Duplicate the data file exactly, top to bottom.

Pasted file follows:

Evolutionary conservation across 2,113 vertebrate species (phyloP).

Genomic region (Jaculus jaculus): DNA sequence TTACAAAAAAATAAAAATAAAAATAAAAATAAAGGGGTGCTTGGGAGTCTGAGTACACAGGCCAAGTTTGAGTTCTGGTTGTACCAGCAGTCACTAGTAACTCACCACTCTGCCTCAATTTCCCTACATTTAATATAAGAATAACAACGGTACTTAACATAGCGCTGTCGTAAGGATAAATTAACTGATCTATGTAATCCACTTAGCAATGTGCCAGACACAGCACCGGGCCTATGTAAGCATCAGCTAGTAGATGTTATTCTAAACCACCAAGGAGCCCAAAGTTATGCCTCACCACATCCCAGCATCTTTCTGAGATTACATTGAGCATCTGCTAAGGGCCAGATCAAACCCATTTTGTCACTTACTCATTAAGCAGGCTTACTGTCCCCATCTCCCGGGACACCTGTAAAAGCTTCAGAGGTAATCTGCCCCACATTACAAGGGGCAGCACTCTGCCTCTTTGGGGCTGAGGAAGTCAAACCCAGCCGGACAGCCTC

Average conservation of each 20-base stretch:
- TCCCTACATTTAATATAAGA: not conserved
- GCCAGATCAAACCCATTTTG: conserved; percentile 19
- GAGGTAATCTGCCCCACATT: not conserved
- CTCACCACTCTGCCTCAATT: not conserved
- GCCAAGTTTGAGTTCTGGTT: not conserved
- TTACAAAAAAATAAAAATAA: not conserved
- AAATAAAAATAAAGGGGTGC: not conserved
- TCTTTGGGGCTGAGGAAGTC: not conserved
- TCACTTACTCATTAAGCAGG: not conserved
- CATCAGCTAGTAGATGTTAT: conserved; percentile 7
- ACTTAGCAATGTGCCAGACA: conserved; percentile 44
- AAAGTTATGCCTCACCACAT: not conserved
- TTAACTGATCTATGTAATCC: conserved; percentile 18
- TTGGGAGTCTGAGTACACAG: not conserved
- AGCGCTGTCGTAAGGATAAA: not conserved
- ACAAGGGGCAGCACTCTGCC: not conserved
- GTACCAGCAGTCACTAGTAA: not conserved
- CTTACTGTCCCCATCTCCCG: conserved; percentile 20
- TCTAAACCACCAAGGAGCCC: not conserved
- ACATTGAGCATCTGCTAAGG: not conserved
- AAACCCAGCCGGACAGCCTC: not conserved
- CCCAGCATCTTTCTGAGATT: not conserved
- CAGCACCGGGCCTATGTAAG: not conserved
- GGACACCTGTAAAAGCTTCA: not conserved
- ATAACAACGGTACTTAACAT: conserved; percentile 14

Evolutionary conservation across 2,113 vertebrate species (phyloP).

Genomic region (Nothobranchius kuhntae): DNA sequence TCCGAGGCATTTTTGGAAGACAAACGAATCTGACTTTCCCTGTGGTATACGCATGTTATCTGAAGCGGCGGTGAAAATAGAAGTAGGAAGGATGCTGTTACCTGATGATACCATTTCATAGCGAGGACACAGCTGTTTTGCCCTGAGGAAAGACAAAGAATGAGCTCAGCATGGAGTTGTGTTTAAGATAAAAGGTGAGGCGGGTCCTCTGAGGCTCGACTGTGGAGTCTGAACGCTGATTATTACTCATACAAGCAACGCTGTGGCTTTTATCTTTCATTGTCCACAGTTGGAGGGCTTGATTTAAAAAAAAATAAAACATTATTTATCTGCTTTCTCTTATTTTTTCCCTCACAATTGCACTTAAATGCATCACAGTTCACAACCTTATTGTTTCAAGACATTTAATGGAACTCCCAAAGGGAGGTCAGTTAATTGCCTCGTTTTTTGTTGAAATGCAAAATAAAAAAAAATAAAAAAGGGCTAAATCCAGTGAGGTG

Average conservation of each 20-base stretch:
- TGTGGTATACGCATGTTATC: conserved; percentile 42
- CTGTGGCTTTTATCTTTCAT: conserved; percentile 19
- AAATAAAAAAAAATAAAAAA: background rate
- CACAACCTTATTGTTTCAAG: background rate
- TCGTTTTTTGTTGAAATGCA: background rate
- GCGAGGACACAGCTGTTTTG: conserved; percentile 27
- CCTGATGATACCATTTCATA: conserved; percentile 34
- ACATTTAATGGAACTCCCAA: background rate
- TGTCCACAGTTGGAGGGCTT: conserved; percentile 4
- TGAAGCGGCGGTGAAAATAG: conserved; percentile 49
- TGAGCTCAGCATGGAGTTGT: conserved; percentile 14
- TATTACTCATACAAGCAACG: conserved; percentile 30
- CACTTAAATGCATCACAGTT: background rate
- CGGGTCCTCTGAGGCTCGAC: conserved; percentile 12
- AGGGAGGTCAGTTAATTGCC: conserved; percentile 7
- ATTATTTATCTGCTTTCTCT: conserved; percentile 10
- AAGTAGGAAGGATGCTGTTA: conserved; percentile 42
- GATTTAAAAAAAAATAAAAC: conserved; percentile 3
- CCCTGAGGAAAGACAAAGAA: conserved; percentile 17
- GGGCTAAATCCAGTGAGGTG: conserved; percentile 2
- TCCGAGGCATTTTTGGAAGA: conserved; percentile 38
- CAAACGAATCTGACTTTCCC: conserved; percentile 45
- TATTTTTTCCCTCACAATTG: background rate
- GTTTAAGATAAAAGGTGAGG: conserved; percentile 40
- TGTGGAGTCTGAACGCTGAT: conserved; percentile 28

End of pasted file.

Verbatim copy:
Evolutionary conservation across 2,113 vertebrate species (phyloP).

Genomic region (Jaculus jaculus): DNA sequence TTACAAAAAAATAAAAATAAAAATAAAAATAAAGGGGTGCTTGGGAGTCTGAGTACACAGGCCAAGTTTGAGTTCTGGTTGTACCAGCAGTCACTAGTAACTCACCACTCTGCCTCAATTTCCCTACATTTAATATAAGAATAACAACGGTACTTAACATAGCGCTGTCGTAAGGATAAATTAACTGATCTATGTAATCCACTTAGCAATGTGCCAGACACAGCACCGGGCCTATGTAAGCATCAGCTAGTAGATGTTATTCTAAACCACCAAGGAGCCCAAAGTTATGCCTCACCACATCCCAGCATCTTTCTGAGATTACATTGAGCATCTGCTAAGGGCCAGATCAAACCCATTTTGTCACTTACTCATTAAGCAGGCTTACTGTCCCCATCTCCCGGGACACCTGTAAAAGCTTCAGAGGTAATCTGCCCCACATTACAAGGGGCAGCACTCTGCCTCTTTGGGGCTGAGGAAGTCAAACCCAGCCGGACAGCCTC

Average conservation of each 20-base stretch:
- TCCCTACATTTAATATAAGA: not conserved
- GCCAGATCAAACCCATTTTG: conserved; percentile 19
- GAGGTAATCTGCCCCACATT: not conserved
- CTCACCACTCTGCCTCAATT: not conserved
- GCCAAGTTTGAGTTCTGGTT: not conserved
- TTACAAAAAAATAAAAATAA: not conserved
- AAATAAAAATAAAGGGGTGC: not conserved
- TCTTTGGGGCTGAGGAAGTC: not conserved
- TCACTTACTCATTAAGCAGG: not conserved
- CATCAGCTAGTAGATGTTAT: conserved; percentile 7
- ACTTAGCAATGTGCCAGACA: conserved; percentile 44
- AAAGTTATGCCTCACCACAT: not conserved
- TTAACTGATCTATGTAATCC: conserved; percentile 18
- TTGGGAGTCTGAGTACACAG: not conserved
- AGCGCTGTCGTAAGGATAAA: not conserved
- ACAAGGGGCAGCACTCTGCC: not conserved
- GTACCAGCAGTCACTAGTAA: not conserved
- CTTACTGTCCCCATCTCCCG: conserved; percentile 20
- TCTAAACCACCAAGGAGCCC: not conserved
- ACATTGAGCATCTGCTAAGG: not conserved
- AAACCCAGCCGGACAGCCTC: not conserved
- CCCAGCATCTTTCTGAGATT: not conserved
- CAGCACCGGGCCTATGTAAG: not conserved
- GGACACCTGTAAAAGCTTCA: not conserved
- ATAACAACGGTACTTAACAT: conserved; percentile 14

Evolutionary conservation across 2,113 vertebrate species (phyloP).

Genomic region (Nothobranchius kuhntae): DNA sequence TCCGAGGCATTTTTGGAAGACAAACGAATCTGACTTTCCCTGTGGTATACGCATGTTATCTGAAGCGGCGGTGAAAATAGAAGTAGGAAGGATGCTGTTACCTGATGATACCATTTCATAGCGAGGACACAGCTGTTTTGCCCTGAGGAAAGACAAAGAATGAGCTCAGCATGGAGTTGTGTTTAAGATAAAAGGTGAGGCGGGTCCTCTGAGGCTCGACTGTGGAGTCTGAACGCTGATTATTACTCATACAAGCAACGCTGTGGCTTTTATCTTTCATTGTCCACAGTTGGAGGGCTTGATTTAAAAAAAAATAAAACATTATTTATCTGCTTTCTCTTATTTTTTCCCTCACAATTGCACTTAAATGCATCACAGTTCACAACCTTATTGTTTCAAGACATTTAATGGAACTCCCAAAGGGAGGTCAGTTAATTGCCTCGTTTTTTGTTGAAATGCAAAATAAAAAAAAATAAAAAAGGGCTAAATCCAGTGAGGTG

Average conservation of each 20-base stretch:
- TGTGGTATACGCATGTTATC: conserved; percentile 42
- CTGTGGCTTTTATCTTTCAT: conserved; percentile 19
- AAATAAAAAAAAATAAAAAA: background rate
- CACAACCTTATTGTTTCAAG: background rate
- TCGTTTTTTGTTGAAATGCA: background rate
- GCGAGGACACAGCTGTTTTG: conserved; percentile 27
- CCTGATGATACCATTTCATA: conserved; percentile 34
- ACATTTAATGGAACTCCCAA: background rate
- TGTCCACAGTTGGAGGGCTT: conserved; percentile 4
- TGAAGCGGCGGTGAAAATAG: conserved; percentile 49
- TGAGCTCAGCATGGAGTTGT: conserved; percentile 14
- TATTACTCATACAAGCAACG: conserved; percentile 30
- CACTTAAATGCATCACAGTT: background rate
- CGGGTCCTCTGAGGCTCGAC: conserved; percentile 12
- AGGGAGGTCAGTTAATTGCC: conserved; percentile 7
- ATTATTTATCTGCTTTCTCT: conserved; percentile 10
- AAGTAGGAAGGATGCTGTTA: conserved; percentile 42
- GATTTAAAAAAAAATAAAAC: conserved; percentile 3
- CCCTGAGGAAAGACAAAGAA: conserved; percentile 17
- GGGCTAAATCCAGTGAGGTG: conserved; percentile 2
- TCCGAGGCATTTTTGGAAGA: conserved; percentile 38
- CAAACGAATCTGACTTTCCC: conserved; percentile 45
- TATTTTTTCCCTCACAATTG: background rate
- GTTTAAGATAAAAGGTGAGG: conserved; percentile 40
- TGTGGAGTCTGAACGCTGAT: conserved; percentile 28